From Wind Repertory Project
Roger Cichy

Roger Cichy

General Info

Year: 2000
Duration: c. 16:00
Difficulty: V (see Ratings for explanation)
Publisher: C. Alan Publications
Cost: Score & Parts - $140.00   |   Score Only - $50.00


1. Prelude - 1:50
2. Dragonfly 2:18
3. Praying Mantis - 2:47
4. Black Widow Spider - 2:20
5. Tiger Swallowtail - 2:41
6. Army Ants - 2:35


Full Score
Flute I-II
Oboe I-II
Bassoon I-II
B-flat Soprano Clarinet I-II-III
B-flat Bass Clarinet
B-flat Contrabass Clarinet
E-flat Alto Saxophone I-II
B-flat Tenor Saxophone
E-flat Baritone Saxophone
B-flat Trumpet I-II-III
French Horn I-II-III-IV
Trombone I-II
Bass Trombone
Percussion I-II-III, including:

  • Bass Drum
  • Bar Chimes
  • Bongos
  • Crash Cymbals
  • Hi-Hat
  • Marching Machine
  • Orchestra Bells
  • Rainstick
  • Ratchet
  • Snare Drum (3)
  • Splash Cymbals
  • Suspended Cymbal
  • Tam Tam
  • Tom-Toms (4)
  • Vibraphone
  • Vibraslap
  • Woodblock
  • Xylophone

Players snapping fingers


None discovered thus far.

Program Notes

Bugs came to mind a few years ago and the thought of giving a "musical personality" to the selected bugs seemed humorous, inventive and capricious all at the same time. The insect and spider collection at the Fields Museum of Natural History in Chicago, Illinois, provided inspiration, and at the same time made it difficult for Cichy to narrow the list down to about six or so. The particular bugs represented in this suite were chosen partly because of the contrasting styles of music that would be composed for each.

Prelude, which begins the suite, was not conceived as part of the original set of movements but was included when Cichy began work on the piece. "The suite seemed to need an introduction, and this just came out and fell into place," commented Cichy. The prelude is meant to suggest many of the creatures we associate as bugs.

Dragonfly portrays several issues. First, the insect is really considered an aquatic bug, spending most of its life under water while emerging only in its adult stage to take to the air. The second issue is reflected in folklore where the dragonfly is responsible for flying around at night and sewing all the mouths of fibbing boys and girls.

Praying Mantis, as its name implies, provides a perfect topic for a slow, religioso movement. The mantis is often pictured resting with its front legs folded as though in meditation or prayer. The rather bizarre mating tendencies of the praying mantis were purposefully left out of this movement.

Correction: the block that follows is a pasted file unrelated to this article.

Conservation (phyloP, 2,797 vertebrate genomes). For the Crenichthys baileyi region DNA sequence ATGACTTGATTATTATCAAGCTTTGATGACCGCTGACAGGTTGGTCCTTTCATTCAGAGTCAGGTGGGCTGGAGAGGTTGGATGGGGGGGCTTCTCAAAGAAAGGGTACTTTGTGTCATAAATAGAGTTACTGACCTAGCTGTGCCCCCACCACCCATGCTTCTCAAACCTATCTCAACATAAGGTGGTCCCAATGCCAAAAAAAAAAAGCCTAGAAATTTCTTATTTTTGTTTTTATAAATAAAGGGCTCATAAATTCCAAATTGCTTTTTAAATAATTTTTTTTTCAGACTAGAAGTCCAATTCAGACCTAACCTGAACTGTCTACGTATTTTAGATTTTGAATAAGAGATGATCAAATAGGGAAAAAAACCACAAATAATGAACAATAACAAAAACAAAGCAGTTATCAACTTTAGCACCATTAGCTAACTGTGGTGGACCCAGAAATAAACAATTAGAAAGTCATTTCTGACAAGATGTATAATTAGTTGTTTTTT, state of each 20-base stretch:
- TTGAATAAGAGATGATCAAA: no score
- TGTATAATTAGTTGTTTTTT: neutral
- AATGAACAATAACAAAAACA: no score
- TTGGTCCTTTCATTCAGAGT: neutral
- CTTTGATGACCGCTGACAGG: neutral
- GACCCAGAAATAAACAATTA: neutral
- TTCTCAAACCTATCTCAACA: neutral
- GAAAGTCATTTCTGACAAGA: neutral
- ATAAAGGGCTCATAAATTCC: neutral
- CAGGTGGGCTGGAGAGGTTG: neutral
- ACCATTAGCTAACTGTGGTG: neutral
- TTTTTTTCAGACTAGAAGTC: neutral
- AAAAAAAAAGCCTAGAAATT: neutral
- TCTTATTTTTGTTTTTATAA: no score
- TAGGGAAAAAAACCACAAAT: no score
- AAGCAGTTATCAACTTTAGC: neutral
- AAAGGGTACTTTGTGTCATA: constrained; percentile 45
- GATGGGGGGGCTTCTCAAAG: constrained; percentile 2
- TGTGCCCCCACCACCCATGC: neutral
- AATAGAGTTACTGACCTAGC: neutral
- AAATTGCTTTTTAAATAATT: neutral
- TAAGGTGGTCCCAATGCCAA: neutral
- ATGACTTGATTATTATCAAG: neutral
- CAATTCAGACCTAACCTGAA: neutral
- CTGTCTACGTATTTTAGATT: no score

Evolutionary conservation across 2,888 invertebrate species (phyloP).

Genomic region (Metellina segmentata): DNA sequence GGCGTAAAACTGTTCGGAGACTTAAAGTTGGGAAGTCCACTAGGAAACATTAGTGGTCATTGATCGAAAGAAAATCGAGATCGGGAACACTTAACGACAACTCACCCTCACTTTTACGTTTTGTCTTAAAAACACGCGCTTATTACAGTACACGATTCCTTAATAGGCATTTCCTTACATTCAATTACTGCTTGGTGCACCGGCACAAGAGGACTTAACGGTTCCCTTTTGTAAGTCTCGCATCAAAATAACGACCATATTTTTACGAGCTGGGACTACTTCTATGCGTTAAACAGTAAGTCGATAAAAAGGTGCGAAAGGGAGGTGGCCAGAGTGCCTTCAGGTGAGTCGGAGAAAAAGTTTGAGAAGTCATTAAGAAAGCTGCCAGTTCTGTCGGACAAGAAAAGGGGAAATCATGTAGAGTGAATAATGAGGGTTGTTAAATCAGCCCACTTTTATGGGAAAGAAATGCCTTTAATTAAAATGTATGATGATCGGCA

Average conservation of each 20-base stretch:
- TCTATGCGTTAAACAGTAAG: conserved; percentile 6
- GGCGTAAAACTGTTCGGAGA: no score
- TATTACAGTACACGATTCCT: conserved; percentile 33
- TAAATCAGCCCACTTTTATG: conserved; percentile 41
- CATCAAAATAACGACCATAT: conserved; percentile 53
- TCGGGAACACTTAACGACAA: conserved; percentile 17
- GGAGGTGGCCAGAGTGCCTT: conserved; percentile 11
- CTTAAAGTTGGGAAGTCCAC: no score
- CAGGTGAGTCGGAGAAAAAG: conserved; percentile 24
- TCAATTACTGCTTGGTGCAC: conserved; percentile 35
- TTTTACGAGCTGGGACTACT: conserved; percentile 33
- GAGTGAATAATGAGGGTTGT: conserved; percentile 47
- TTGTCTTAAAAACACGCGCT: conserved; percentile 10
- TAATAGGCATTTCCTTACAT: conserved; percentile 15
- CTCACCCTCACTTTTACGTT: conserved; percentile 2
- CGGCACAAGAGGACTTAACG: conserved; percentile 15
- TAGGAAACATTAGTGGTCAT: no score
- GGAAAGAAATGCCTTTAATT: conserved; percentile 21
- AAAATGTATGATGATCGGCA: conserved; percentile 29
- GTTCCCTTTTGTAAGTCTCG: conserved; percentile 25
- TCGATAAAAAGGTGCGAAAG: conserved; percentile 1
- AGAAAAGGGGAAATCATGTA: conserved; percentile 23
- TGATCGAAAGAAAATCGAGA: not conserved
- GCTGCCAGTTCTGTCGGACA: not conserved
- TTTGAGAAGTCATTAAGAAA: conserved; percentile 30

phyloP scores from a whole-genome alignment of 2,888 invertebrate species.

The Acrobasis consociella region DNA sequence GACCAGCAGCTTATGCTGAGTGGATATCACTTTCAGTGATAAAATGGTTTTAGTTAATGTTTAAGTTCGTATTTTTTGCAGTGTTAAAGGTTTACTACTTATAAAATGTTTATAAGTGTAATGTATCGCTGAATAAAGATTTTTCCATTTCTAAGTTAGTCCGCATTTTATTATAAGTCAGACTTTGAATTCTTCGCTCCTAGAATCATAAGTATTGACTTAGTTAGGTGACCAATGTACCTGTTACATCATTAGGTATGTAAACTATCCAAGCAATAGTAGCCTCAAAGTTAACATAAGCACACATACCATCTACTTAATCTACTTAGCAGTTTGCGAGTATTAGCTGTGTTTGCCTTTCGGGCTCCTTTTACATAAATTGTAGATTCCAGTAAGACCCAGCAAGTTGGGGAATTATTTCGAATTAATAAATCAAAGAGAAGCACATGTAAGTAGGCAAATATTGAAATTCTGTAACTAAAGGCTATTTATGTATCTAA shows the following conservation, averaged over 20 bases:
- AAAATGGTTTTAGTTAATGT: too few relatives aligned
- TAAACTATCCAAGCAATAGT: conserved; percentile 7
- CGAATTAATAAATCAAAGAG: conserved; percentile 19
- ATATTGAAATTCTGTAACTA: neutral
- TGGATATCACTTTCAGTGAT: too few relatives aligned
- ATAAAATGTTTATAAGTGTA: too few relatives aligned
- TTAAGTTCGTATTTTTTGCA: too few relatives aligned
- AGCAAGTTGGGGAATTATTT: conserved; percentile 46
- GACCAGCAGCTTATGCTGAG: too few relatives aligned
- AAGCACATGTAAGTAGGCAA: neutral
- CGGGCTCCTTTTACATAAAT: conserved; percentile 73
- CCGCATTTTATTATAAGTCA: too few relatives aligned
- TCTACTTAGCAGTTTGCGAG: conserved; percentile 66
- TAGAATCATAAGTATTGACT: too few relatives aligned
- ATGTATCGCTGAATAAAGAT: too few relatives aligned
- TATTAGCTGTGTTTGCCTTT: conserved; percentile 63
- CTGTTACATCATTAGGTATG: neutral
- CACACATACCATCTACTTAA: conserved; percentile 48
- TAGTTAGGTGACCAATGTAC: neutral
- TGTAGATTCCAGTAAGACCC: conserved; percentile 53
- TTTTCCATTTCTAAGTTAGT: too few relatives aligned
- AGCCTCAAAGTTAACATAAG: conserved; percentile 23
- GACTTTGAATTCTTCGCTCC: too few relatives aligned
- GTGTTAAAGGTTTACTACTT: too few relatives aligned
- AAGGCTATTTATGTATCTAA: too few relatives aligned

Black Widow Spider was a movement Cichy could not resist. Set to a cool blues, the opening statement was written with an eight note pattern (eight legs of the spider) which changes several times in order of notes but contains the same pitches. Within a few repetitions of the pattern, five more notes are added to complete a dodecaphonic (twelve-note) scale. In its entirety, the dodecaphonic scale is played from C to C an octave higher, working inward to the center pitch (F#) which represent the spider's web. The textures begin changing from cool blues to hot as the black widow spider approaches its prey with its deadly venom.

The suite would be incomplete without the most gorgeous of all insects, the butterfly. Cichy chose Tiger Swallowtail for no particular reason other than it is commonly the "flying flower." Set in a lyrical style, this movement tries to musically depict the grace and beauty of such a remarkable insect.

The final movement, Army Ants, provides the perfect subject for a march-style piece. Cichy created a dissonant march portraying the ants as savage predators which are constantly on the move.

- Program Note from score


State Ratings

None discovered thus far.


To submit a performance please join The Wind Repertory Project

Works for Winds by This Composer


  • Miles, Richard B., and Larry Blocher. 2002. Teaching Music Through Performance in Band. Volume 4. Chicago: GIA Publications. pp. 590-602.